aggradation


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aggradation

[‚ag·rə′dā·shən]
(geology)
(hydrology)
A process of shifting equilibrium of stream deposition, with upbuilding approximately at grade.

aggradation

The addition of a material to the earth’s surface to promote the uniformity of a grade or slope.
References in periodicals archive ?
Aggradation has been severely limited by dams, levees, and embankments that trap silt and starve deltas of new sediments.
Also, a long-term reduction in floodplain aggradation rate has the potential to alter the frequency with which floodplain renewal through avulsion occurs (see below).
It is further proposed here that bioturbation and aggradation processes have also contributed to over-representation of mound deposits as a result of the burial of low-density surface deposits such as stone artefact deposits that may have been associated with other forms of activity occurring near mound sites.
The land above sea level is either being uplifted or built up by aggradation. This map shows the estimated or measured uplift rates in different parts of the country.
The remaining pools may become shallower as a result of aggradation and the lack of scour-forcing features such as large woody debris, and cover may also be reduced.
Each phase is characterised by channel incision initiated during wetter periods and ended with aggradation as the climate dried and discharge waned.
Sediment deposition into reservoirs built for hydropower generation has several negative effects which include loss of storage capacity, bank erosion and slope instabilities, upstream aggradation, and effect on water quality and operating machines (Jain and Singh, 2002) [3].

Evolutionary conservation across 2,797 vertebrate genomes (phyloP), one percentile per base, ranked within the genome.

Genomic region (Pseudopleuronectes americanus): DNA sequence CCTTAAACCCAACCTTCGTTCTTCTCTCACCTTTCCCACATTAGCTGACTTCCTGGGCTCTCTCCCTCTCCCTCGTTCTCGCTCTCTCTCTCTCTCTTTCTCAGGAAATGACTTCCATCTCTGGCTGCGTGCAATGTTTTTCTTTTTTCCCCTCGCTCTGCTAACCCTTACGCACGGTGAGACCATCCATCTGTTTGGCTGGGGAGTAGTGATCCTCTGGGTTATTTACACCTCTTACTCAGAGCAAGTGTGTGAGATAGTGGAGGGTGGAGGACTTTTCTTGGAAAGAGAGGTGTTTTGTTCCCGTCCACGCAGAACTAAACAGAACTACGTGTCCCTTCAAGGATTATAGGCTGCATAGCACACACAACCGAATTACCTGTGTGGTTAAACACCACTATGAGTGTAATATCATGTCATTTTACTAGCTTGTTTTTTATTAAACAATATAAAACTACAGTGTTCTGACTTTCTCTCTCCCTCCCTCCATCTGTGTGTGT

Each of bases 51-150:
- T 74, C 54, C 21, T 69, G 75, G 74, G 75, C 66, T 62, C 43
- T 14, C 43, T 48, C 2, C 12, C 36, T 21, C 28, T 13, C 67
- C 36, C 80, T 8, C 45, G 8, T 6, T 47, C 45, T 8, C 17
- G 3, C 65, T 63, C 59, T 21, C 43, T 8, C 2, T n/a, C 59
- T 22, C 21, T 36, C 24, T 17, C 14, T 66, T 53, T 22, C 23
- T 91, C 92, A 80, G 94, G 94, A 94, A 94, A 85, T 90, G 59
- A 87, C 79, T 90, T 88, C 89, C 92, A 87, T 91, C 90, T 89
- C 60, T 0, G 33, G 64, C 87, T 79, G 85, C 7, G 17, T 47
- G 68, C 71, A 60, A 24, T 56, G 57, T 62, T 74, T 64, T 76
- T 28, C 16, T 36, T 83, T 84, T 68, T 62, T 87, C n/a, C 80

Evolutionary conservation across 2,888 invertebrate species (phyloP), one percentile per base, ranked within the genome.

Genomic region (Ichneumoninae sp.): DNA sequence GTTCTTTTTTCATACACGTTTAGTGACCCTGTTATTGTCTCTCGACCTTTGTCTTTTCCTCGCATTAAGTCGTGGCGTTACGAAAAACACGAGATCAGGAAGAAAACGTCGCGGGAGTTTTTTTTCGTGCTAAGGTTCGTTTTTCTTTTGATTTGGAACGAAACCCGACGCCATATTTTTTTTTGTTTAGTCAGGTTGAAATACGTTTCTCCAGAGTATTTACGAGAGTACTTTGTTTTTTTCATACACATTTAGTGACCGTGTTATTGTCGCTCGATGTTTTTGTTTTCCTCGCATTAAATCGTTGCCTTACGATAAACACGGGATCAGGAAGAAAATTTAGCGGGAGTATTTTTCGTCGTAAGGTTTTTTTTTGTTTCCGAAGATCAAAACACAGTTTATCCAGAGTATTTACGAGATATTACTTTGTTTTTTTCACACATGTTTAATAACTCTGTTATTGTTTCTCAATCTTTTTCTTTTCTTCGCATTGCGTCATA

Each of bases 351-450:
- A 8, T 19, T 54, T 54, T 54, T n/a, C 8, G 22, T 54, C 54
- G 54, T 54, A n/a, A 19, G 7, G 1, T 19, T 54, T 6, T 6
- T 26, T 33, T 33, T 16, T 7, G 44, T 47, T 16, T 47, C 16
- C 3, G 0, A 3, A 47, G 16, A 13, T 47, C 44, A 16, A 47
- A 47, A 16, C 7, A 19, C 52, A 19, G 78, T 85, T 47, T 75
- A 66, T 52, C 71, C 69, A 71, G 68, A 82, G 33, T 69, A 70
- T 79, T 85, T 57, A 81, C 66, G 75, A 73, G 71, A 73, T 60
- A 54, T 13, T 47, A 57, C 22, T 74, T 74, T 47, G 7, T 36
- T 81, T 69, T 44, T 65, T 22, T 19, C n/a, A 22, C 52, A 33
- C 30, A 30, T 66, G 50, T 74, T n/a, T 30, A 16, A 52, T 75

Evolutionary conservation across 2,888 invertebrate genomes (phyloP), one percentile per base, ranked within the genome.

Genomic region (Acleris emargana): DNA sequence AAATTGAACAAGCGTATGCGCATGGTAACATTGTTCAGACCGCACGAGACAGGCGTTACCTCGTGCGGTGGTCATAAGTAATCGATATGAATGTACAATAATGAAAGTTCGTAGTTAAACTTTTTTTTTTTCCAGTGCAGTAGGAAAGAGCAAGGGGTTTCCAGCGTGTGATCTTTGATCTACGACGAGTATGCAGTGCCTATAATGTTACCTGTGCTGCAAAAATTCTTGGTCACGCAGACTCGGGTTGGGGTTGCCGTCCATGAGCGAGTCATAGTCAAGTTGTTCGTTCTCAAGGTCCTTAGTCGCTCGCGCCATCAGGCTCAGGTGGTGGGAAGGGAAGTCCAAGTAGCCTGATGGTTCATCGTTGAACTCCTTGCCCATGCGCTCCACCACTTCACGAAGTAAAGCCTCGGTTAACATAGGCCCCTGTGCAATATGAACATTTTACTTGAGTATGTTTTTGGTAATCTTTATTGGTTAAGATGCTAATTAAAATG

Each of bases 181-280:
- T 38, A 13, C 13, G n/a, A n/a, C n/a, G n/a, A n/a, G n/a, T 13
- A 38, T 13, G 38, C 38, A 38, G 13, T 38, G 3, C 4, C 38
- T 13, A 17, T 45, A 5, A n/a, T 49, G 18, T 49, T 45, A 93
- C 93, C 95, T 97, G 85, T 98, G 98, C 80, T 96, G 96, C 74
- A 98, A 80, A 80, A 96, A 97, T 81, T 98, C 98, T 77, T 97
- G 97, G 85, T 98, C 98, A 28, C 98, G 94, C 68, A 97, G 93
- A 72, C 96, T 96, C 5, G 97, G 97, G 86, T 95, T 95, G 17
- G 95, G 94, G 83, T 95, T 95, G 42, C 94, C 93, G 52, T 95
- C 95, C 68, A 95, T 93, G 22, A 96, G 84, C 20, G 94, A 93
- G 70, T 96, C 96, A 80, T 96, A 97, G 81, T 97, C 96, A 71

New Zealand vineyards are planted mainly on flat alluvium and aggradation gravels with slopes of less than 3[degrees].
In addition, Redwood Creek is currently listed as temperature-and sediment-impaired under the Clean Water Act because of past timber harvest, removal of riparian vegetation, widespread streamside landsliding, and channel aggradation. Staff from the U.S Geological Survey (USGS) and Redwood National Park are cooperating in a stream temperature monitoring project that uses in-stream temperature recorders, coupled with imagery from a thermal infrared flight over Redwood Creek, to relate coho distribution to water temperature.
Their aim was to tie the phase of aggradation, when huge quantities of gravels were laid down, and the subsequent phase when they were cut through making river terraces, to the timescale established independently from research into cores drilled into the muds of the ocean floor.
This may result in increases in bed material discharge, causing upstream degradation, downstream aggradation, and bank instabilities along ditches and connected tributaries.